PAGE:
Tuesday, October 16, 2018

Social Media and Kids - what you should know - guest post

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How Kids Are Using Mainstream Social Apps
What You Should Know About Your Child’s Social Media Platforms
The Most Popular Social Apps Among Teens and How They’re Using Them
What Are the Mainstream Social Apps and How Are Teens Using Them?

Guest Post: Hilary Bird is a digital journalist who writes about the things that fascinate her the most: relationships, technology, and how they impact each other. As more and more people become more and more reliant on their tech devices, Hilary wants to help them stay safe and understand how these devices will reshape the way we communicate.

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According to new research by the Pew Research Center, 95% of teens say they have access to a smartphone, and 45% indicate that they’re online “almost constantly.” With increasingly easy access to social media via smart devices—and an hour’s worth of social media data being within reach in under two seconds as internet speeds grow—parents and teachers should stay informed and aware of what social media platforms are available to teens and how kids use them.

Read on to learn about four of the most popular social apps among teens and how parents and educators can be proactive in teaching kids to be responsible and respectful on social media.

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According to the above Pew survey, Instagram is the second most popular social platform for teens. It combines photos/videos, likes, and comments. Accounts can be public or private, and users can send direct private messages.

Caregivers and educators should be aware that some public accounts may contain inappropriate images, though the platform’s terms keep offensive content to a minimum. They should also consider how the “like” feature on Instagram can become a comparison tool for teens and a way to measure popularity or self-worth.

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Snapchat is a messaging app that lets users post pictures or videos that vanish after an allotted time. And while most teens use Snapchat to send funny pictures, the nature of the app makes it easy for users to send or view inappropriate content.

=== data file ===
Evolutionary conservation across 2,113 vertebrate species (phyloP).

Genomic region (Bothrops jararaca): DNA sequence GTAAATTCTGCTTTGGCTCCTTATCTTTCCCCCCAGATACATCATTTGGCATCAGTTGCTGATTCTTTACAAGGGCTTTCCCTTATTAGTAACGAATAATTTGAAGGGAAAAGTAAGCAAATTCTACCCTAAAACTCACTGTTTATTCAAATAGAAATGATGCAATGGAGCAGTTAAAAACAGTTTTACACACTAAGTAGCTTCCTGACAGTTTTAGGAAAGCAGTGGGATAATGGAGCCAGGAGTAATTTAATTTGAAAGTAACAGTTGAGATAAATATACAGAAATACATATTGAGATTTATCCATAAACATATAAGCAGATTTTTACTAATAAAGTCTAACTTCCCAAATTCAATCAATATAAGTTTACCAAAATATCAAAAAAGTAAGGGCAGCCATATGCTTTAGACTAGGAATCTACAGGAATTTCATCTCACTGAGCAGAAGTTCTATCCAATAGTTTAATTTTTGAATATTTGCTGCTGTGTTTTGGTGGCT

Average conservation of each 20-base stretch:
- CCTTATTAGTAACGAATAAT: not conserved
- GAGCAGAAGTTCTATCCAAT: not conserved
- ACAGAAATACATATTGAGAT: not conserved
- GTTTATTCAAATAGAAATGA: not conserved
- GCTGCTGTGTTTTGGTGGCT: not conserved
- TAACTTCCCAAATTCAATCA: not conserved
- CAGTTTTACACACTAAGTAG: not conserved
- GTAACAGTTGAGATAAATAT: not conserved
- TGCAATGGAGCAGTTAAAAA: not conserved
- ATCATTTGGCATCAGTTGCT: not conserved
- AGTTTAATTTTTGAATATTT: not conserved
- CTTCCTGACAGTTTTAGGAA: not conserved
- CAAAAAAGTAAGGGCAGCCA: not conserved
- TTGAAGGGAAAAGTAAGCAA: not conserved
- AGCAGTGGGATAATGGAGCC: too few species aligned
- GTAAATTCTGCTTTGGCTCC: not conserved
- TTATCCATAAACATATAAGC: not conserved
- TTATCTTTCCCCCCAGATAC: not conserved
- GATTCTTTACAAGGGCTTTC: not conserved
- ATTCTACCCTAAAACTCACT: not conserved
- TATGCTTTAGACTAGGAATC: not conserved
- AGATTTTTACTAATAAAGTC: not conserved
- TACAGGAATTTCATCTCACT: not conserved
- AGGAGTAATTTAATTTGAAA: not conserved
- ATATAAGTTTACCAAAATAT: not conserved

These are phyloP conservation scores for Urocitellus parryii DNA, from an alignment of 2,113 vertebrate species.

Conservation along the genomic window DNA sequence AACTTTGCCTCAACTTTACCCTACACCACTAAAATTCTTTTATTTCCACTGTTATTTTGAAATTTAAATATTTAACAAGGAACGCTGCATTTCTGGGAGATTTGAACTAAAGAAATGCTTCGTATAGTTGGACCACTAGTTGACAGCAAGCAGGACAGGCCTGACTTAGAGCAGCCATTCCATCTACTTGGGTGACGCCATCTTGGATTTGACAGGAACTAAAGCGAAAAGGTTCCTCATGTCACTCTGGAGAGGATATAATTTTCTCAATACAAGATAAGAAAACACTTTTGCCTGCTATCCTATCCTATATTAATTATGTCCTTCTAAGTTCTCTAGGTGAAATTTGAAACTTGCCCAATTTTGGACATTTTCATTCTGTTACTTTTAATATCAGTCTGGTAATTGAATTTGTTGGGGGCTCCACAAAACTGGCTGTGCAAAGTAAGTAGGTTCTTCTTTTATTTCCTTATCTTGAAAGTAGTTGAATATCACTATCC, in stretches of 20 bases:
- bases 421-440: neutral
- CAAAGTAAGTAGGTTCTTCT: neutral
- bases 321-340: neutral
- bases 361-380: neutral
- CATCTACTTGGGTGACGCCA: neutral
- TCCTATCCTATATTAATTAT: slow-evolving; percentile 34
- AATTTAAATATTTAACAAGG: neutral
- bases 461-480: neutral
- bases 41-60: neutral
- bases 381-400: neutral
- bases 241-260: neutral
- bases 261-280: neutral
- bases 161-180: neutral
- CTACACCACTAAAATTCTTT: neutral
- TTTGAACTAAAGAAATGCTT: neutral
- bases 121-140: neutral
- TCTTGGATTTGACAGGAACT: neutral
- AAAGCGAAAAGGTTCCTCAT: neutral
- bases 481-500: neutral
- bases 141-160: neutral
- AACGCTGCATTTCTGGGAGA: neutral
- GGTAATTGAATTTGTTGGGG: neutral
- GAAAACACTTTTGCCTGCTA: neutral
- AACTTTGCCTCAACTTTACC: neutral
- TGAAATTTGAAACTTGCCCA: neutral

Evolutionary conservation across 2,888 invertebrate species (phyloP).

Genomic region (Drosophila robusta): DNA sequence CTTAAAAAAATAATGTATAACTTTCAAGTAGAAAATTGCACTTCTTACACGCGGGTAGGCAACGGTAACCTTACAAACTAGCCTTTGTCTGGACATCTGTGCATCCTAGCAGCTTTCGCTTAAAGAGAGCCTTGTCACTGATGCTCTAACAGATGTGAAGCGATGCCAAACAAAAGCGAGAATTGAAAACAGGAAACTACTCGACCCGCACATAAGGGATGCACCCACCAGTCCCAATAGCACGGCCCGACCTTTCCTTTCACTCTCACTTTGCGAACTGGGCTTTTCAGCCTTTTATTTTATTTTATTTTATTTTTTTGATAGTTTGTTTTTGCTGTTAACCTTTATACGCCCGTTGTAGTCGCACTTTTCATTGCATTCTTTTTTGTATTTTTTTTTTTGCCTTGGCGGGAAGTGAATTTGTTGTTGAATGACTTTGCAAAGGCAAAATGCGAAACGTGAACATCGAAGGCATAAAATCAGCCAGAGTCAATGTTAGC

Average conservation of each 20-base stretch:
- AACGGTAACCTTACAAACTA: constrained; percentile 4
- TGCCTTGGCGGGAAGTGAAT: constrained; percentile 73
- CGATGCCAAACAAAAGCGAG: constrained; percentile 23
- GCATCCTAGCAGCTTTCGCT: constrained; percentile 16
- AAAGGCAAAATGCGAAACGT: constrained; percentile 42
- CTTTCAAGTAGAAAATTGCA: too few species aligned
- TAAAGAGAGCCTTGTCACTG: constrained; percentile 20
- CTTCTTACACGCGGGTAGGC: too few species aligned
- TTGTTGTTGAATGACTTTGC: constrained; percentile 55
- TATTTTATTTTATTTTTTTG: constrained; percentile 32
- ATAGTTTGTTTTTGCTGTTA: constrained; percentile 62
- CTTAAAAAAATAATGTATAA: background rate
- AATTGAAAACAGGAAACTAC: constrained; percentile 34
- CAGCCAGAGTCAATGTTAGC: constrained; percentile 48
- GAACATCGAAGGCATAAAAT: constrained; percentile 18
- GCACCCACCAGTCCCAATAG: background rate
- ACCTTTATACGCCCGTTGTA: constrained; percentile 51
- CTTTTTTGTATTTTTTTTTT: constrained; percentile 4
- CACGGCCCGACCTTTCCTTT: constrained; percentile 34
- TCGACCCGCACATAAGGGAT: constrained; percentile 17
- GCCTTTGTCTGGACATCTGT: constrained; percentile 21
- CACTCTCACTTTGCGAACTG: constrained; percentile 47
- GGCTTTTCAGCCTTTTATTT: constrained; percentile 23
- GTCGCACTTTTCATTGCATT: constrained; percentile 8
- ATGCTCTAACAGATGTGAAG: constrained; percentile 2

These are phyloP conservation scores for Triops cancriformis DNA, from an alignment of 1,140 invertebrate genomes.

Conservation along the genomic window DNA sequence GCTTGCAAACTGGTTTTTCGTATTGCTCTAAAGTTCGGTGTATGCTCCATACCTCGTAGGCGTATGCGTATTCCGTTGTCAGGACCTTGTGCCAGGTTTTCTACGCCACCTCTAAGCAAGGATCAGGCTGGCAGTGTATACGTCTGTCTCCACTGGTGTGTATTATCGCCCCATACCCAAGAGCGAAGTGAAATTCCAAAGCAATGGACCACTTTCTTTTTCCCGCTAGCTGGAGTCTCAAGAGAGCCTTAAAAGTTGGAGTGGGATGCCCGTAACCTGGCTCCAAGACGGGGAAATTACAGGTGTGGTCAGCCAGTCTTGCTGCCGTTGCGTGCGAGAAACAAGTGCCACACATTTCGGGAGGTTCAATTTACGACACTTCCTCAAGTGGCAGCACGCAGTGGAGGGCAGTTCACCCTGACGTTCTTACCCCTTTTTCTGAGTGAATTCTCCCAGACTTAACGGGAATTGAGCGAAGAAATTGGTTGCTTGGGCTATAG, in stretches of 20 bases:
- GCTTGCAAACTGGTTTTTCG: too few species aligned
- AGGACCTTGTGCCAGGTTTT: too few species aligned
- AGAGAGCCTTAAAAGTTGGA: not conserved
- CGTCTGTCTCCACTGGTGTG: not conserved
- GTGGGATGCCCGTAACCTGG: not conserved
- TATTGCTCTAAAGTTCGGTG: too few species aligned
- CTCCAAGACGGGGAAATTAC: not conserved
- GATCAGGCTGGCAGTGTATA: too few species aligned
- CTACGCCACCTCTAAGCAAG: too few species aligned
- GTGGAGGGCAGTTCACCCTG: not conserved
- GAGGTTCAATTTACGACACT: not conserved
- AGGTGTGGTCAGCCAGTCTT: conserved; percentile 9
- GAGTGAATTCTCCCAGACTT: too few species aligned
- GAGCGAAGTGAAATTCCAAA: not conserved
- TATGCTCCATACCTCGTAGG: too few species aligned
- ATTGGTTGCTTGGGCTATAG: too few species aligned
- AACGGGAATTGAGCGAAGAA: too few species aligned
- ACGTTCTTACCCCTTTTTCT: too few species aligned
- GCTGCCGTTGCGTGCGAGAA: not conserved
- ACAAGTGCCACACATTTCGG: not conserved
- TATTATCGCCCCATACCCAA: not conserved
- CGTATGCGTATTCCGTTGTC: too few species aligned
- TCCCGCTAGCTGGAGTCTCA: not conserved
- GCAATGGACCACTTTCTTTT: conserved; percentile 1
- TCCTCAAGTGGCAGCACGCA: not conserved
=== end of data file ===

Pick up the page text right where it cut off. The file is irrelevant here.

Snapchat has recently been under scrutiny for inappropriate ads and 18+ channels. But with a proper understanding of the platform’s privacy settings (and a conversation about what shouldn’t be posted on the app), responsible teens can use this platform safely.

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Twitter allows users to post 280-character messages known as “tweets.” Teens mainly use Twitter to express opinions, share short snippets, and keep up with celebrities and other prominent figures. The platform makes it easy to engage and be engaged with.

While profiles can be private, most accounts are public. Tweets appear immediately once posted, so this platform requires a discussion about posting appropriate content.

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While Facebook seems more popular among adults, it’s still one of the more popular social platforms for teens. It’s sometimes known as the “one-stop shop” for social media. Users are able to share photos and videos, create photo albums, post thoughts or opinions, and more.

Because this app is so network-based, cyberbullying can be a real worry here, so keep communication lines open, and talk with kids who seem like they might be at risk.

What Parents and Educators Can Do

If used appropriately and in moderation, social media can be a positive way to share content and stay connected. However, it can also be a major time-waster—kids can lose hours scrolling through feeds. Social media can also be a means for already-mentioned issues like cyberbullying, self-esteem problems, and exposure to inappropriate content.

Parents and teachers should have frequent conversations with kids about the ramifications of what’s posted. Social media should be used as a platform for sharing uplifting content, not a venue for hurtful material.

As needed, monitor how often kids use social media, observe how it impacts them, and be aware of the content they’re posting. If you notice inappropriate or crude content being posted, take appropriate measures to stop the posting or viewing of such material. Consider putting proper safety measures in place, too, such as installing security software and keeping networks secure.

While adults probably can’t keep kids from feeling the influences of social media, they can empower kids to be positive influencers themselves.



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